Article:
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Mary Matalin Bio, Age, Net Worth, Daughters, Husband | James Carville, Twitter

Mary Matalin Biography

Mary Matalin is an American political consultant well known for her work with the Republican Party. Matalin has served under President Ronald Reagan.

She was campaign director for George H. W. Bush, was an assistant to President George W. Bush and counselor to Vice President Dick Cheney until 2003. She has been the chief editor of Threshold Editions, a conservative publishing imprint at Simon & Schuster, since March 2005.

Matalin is married to Democratic political consultant James Carville. She appears in the award-winning documentary film Boogie Man: The Lee Atwater Story and also played herself, opposite her husband, James Carville, John Slattery and Mary McCormack in the short-lived HBO series K Street. Matalin on May 5, 2016, announced she has changed her party registration to Libertarian.

Mary Matalin Age

Matalin was born on August 19, 1953. She is aged 66 years as of 2019.

Mary Matalin Net Worth

She has a net worth of 5 million US dollars.

Mary Matalin Husband and Daughters

Matalin on November 25, 1993 (Thanksgiving Day), married James Carville, a political strategist for candidates of the Democratic Party. The couple was married in New Orleans. She and Carville have two daughters, Matalin Mary “Matty” Carville and Emerson Normand “Emma” Carville. The two Matalin and Carville have gone on record saying that they do not talk politics at home.

The best example of contention between the two, aside from appearances on talk shows, is the 1993 movie The War Room. During the 1992 political campaign, Matalin and Carville were staffing opposing campaigns. She wrote the best-selling book All’s Fair: Love, War and Running for President with Carville and co-author Peter Knobler. She published the book Letters to My Daughters in April 2004.

Carville and Matalin in 2008 moved their family to New Orleans. The Times-Picayune carried a joint op-ed “Point of View” by Mary Matalin and James Carville on April 26, 2009, on their reasons for settling in New Orleans. Matalin and Carville are profiled in the Politics chapter of the book The Compatibility Matrix.

Mary Matalin Early Life

She grew up in the Chicago suburb of Burnham, Illinois, the daughter of Eileen (née Emerson), who ran beauty salons and Steven Matalin, a steel mill worker. Matalin’s paternal grandparents were Croatian immigrants and her mother was of Irish descent. She originally intended to follow her mother into the beauty salon profession, and briefly considered becoming a model.

Matalin attended Thornton Fractional North High School and attended Western Illinois University for college and Hofstra University School of Law, where she was enrolled for one year before dropping out.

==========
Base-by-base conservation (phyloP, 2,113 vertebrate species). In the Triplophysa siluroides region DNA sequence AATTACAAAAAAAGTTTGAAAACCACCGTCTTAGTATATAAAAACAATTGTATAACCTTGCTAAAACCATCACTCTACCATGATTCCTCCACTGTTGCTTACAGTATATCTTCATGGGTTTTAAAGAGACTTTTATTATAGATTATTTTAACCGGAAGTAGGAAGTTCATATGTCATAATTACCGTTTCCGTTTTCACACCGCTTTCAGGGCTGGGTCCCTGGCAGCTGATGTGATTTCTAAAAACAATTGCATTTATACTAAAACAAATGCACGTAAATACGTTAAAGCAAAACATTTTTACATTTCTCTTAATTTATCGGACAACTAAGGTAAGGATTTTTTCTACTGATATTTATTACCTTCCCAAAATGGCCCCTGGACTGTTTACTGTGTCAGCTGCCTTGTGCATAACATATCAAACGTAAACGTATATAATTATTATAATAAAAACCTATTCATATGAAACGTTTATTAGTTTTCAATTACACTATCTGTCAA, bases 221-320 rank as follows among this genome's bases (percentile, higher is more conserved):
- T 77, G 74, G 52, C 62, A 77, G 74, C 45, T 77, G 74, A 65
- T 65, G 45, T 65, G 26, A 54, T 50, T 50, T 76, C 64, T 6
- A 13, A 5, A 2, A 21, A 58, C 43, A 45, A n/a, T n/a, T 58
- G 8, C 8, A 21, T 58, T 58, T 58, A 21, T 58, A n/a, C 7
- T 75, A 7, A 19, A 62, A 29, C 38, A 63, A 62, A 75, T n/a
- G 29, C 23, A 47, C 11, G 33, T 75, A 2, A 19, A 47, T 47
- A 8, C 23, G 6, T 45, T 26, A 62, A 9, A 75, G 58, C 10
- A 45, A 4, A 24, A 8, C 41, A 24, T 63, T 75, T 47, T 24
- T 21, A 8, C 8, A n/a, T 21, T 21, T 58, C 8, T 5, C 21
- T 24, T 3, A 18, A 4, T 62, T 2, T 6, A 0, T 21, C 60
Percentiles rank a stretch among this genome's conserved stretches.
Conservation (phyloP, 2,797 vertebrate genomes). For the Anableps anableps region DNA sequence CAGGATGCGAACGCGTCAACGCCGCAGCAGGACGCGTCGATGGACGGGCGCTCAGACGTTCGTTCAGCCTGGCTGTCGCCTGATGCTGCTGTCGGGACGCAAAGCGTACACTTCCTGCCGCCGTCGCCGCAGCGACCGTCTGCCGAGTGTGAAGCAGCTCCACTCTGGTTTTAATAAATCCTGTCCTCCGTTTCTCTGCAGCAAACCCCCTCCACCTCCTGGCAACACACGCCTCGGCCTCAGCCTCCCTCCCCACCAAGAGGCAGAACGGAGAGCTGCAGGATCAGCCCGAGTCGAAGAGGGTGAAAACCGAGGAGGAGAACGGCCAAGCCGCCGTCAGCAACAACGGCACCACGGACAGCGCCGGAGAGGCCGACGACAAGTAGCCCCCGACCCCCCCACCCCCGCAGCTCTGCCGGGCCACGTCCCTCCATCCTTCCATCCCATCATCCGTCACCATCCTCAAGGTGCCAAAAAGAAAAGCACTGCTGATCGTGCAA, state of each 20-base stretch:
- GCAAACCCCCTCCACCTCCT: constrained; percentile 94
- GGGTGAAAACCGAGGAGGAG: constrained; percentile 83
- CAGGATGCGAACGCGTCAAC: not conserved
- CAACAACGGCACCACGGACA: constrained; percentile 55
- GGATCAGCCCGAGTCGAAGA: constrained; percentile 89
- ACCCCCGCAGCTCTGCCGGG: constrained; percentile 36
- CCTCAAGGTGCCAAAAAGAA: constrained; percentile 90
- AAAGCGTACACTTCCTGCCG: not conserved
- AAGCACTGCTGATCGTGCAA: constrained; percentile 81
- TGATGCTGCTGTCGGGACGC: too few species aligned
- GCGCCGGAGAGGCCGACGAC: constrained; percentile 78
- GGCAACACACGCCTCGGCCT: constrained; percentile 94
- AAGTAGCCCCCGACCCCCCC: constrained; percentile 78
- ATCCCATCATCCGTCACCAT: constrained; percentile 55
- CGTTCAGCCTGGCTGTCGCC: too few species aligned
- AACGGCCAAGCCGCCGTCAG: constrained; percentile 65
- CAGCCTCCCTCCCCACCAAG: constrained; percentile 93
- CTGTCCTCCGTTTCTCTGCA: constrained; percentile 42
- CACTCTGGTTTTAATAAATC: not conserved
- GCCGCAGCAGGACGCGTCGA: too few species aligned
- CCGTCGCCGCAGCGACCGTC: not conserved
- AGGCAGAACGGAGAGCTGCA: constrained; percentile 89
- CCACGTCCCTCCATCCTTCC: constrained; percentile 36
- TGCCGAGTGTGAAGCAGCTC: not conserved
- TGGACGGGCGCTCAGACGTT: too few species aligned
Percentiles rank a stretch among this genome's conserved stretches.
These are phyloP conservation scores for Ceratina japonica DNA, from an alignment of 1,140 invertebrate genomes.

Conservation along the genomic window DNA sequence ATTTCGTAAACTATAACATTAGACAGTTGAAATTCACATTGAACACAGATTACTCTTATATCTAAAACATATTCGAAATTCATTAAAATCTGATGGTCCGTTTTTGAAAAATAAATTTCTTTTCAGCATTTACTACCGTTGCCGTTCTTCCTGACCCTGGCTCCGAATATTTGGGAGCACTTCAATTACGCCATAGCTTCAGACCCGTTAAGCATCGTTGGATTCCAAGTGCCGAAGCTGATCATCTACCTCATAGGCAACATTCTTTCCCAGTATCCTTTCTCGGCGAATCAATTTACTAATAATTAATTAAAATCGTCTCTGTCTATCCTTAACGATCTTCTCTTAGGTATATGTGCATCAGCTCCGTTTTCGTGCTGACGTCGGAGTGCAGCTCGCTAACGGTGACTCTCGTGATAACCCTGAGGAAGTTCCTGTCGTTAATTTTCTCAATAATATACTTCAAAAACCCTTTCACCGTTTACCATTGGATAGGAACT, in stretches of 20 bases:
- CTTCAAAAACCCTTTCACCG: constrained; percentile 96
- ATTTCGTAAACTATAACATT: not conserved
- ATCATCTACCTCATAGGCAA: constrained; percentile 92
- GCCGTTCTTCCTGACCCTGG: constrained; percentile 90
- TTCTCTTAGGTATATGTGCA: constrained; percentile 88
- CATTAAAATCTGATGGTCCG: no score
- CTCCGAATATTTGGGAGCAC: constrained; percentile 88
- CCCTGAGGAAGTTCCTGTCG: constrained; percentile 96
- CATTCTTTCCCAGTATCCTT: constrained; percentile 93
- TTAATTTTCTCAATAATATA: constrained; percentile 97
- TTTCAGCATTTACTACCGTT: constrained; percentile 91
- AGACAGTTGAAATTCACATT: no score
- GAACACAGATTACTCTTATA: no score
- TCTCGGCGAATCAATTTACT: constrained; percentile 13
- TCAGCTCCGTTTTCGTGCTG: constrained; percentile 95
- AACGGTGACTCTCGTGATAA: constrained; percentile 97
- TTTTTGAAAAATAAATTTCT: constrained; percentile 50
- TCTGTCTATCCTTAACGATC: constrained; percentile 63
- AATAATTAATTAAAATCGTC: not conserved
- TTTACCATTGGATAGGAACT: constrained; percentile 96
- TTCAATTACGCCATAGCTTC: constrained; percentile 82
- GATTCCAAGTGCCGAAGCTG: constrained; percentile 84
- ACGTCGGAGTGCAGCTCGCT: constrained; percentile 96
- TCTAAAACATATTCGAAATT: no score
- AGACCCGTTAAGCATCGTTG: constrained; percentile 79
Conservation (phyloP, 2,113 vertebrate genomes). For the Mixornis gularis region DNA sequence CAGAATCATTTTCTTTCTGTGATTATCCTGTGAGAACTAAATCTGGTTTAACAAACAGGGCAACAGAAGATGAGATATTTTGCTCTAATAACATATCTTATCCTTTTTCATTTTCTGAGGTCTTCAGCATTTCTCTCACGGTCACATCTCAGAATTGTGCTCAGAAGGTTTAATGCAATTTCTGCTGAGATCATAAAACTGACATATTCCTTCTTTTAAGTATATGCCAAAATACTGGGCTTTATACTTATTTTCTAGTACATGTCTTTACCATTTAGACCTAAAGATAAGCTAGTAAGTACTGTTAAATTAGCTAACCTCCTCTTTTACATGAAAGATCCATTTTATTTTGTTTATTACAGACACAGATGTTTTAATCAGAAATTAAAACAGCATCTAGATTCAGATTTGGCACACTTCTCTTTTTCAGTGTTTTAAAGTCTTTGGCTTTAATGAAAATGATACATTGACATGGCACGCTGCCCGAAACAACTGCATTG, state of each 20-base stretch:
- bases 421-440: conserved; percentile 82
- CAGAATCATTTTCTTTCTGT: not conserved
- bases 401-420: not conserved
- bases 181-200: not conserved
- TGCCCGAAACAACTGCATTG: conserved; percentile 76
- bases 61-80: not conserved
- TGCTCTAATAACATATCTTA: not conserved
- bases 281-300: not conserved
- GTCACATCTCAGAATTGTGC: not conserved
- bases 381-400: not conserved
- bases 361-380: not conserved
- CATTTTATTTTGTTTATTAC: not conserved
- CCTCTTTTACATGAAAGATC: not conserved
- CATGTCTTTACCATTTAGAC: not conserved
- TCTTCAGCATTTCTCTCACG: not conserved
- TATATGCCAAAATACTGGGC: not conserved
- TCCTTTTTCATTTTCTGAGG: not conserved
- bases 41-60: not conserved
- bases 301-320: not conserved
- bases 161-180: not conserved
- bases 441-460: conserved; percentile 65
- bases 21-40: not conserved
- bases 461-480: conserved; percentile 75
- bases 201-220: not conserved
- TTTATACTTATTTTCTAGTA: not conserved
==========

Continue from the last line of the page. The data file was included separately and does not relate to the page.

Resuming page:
Mary Matalin Career

Her first campaign was Illinois Lieutenant Governor Dave O’Neal’s bid for the U.S. Senate in 1980, a race O’Neal lost to Alan Dixon. Upon O’Neal’s loss, Matalin began her career with the Republican National Committee, where she would remain for nearly two decades as a key Republican strategist. She left briefly to attend Hofstra University School of Law, Matalin dropped out after just one year, and in 1984 returned to the RNC.

Matalin rose quickly, as an aide to Richard Bond and Chief of Staff to RNC co-Chairperson Betty Heitman in 1985. One year later, Matalin gained national attention when she joined George H. W. Bush’s 1988 presidential campaign, working as both Deputy Political Director and Midwest Regional Political Director in the primaries. Upon the election, Matalin was appointed Chief of Staff to then RNC Chairman Lee Atwater.

The capacity she was in, she would in effect run the RNC for nearly a year, as Atwater his health declining due to an inoperable brain tumor spent 170 days in the hospital between his diagnosis in early March 1990 and eventual death on March 29, 1991. Matalin in 1992 served as the deputy campaign manager for political operations on Bush’s reelection campaign. She ironically served in this role while dating her future husband, James Carville, who was chief strategist for the Clinton campaign.

Matalin was a host of CNN’s Crossfire political debate show, and in 1993, she co-hosted Equal Time, which aired on the CNBC business television channel. She was also the host of her own talk radio show in the 1990s, The Mary Matalin Show, which was carried on the CBS Radio Network. Matalin is currently on the nationally syndicated radio program Both Sides Now w/ Huffington & Matalin, hosted by Mark J. Green and aired weekends on 120 stations.

She, a colleague of Karl Rove, worked for Vice President Dick Cheney in the White House. She resigned from her responsibilities as of December 31, 2002. Mary also appeared alongside her husband James Carville in HBO’s 2003 television show K Street where she and her husband played versions of themselves as they lobbied real and fictional politicians. That show was directed by Academy Award-winner Steven Soderbergh and featured a cast of fictional and real characters working in the political sphere.

Matalin in March 2005 was hired as chief editor of a new conservative publishing imprint, Threshold Editions, for CBS-owned Simon & Schuster. This division on August 1, 2008, released The Obama Nation, written by Jerome Corsi, who co-authored Unfit for Command: Swift Boat Veterans Speak Out Against John Kerry. More notable titles published by Threshold Editions include Dick Cheney’s In My Time, Karl Rove’s Courage and Consequence and a number of Glenn Beck books including Cowards and Broke.

She was appointed Treasurer of Virginia Republican Senator George Allen’s re-election committee in April 2006. Matalin worked on the presidential campaign of Fred Thompson until January 2008, when Thompson dropped out of the race. Matalin in 2008 joined the Board of Directors at George Washington University’s Cheney Cardiovascular Institute.